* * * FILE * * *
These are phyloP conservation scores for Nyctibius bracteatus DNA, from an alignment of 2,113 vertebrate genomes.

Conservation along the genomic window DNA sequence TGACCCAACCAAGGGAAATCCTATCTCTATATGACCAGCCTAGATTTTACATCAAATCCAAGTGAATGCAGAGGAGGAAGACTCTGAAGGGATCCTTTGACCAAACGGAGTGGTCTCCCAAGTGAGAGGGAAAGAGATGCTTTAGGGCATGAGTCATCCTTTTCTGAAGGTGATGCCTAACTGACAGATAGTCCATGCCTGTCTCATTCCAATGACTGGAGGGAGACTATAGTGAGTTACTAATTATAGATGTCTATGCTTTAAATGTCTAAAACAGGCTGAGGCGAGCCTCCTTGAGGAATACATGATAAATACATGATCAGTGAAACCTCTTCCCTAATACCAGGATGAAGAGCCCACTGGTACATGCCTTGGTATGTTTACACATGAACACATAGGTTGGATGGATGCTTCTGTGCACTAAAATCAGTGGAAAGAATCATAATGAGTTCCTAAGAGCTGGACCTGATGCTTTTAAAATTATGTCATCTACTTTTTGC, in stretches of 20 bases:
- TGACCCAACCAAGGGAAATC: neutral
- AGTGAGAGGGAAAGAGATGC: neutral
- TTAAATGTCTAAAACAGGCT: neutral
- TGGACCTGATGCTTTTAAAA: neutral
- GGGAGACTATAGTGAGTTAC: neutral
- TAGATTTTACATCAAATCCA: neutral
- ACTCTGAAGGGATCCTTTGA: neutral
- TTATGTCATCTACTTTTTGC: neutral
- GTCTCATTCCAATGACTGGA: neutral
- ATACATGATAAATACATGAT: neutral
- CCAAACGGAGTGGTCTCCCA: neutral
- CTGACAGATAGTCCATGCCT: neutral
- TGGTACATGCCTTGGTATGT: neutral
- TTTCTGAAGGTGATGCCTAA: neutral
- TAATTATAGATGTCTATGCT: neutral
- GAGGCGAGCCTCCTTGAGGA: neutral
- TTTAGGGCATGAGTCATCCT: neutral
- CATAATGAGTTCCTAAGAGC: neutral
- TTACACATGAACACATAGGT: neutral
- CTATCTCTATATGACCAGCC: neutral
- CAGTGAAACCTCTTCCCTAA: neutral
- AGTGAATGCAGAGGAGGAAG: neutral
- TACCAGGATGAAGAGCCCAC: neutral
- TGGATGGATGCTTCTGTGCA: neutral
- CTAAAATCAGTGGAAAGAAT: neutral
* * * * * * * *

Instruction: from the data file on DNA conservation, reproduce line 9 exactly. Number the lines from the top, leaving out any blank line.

- ACTCTGAAGGGATCCTTTGA: neutral